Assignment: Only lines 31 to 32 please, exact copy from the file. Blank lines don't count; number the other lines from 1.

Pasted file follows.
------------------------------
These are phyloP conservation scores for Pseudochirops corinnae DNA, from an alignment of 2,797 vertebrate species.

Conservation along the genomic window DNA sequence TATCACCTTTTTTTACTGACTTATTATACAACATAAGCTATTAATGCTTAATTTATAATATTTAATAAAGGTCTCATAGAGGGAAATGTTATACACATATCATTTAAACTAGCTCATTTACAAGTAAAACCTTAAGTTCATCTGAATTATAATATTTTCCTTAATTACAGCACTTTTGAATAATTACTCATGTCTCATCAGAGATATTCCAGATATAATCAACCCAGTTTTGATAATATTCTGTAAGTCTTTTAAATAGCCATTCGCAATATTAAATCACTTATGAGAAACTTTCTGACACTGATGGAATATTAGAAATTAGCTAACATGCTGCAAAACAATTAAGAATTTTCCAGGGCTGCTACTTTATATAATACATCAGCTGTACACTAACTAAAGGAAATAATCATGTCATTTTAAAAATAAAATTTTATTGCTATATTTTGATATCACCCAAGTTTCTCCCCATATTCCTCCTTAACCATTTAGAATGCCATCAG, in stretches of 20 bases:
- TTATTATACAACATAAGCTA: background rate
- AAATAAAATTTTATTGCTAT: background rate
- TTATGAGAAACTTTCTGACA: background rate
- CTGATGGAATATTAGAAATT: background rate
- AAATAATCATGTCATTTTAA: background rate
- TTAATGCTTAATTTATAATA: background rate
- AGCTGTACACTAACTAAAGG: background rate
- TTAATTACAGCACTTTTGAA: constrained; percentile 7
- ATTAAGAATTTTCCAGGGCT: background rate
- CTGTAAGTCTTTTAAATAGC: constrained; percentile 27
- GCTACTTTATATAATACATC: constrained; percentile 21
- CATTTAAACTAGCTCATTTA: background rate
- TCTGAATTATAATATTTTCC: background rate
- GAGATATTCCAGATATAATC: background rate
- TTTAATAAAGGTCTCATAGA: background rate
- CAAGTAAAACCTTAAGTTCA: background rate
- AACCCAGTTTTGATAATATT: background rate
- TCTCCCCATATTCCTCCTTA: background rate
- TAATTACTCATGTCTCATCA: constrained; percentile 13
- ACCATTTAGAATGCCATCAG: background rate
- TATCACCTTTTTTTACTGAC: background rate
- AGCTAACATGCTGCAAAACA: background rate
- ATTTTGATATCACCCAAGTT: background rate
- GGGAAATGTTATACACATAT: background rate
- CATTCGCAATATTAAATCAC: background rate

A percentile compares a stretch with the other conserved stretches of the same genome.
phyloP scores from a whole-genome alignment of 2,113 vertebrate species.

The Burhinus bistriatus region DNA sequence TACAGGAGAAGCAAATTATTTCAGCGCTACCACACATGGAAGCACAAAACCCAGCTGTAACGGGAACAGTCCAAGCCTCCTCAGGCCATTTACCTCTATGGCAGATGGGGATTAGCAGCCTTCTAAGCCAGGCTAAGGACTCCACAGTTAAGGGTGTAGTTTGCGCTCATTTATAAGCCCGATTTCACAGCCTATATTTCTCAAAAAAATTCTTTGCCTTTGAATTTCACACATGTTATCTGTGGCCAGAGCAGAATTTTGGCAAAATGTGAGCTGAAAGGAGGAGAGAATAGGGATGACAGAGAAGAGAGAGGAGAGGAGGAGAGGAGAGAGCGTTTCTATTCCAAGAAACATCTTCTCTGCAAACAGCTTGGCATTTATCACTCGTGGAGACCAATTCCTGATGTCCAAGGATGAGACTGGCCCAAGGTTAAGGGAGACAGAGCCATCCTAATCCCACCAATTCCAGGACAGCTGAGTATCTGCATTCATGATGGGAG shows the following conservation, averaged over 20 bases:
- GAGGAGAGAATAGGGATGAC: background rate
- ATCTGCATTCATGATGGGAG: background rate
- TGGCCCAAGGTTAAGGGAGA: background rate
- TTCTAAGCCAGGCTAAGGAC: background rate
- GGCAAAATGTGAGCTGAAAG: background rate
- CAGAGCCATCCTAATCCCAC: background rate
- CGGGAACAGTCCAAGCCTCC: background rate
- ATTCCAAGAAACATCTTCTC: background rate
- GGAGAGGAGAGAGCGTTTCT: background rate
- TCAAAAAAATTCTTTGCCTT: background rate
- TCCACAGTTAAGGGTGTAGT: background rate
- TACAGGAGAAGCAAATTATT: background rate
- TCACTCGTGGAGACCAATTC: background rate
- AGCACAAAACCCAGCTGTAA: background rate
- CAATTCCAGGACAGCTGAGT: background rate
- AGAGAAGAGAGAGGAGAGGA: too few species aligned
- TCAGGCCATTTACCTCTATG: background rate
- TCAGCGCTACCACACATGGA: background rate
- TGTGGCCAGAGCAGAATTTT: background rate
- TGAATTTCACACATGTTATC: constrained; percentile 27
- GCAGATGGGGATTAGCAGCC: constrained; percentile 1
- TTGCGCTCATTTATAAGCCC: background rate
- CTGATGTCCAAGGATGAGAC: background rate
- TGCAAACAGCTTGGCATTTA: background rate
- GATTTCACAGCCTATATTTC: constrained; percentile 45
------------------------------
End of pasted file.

- GAGGAGAGAATAGGGATGAC: background rate
- ATCTGCATTCATGATGGGAG: background rate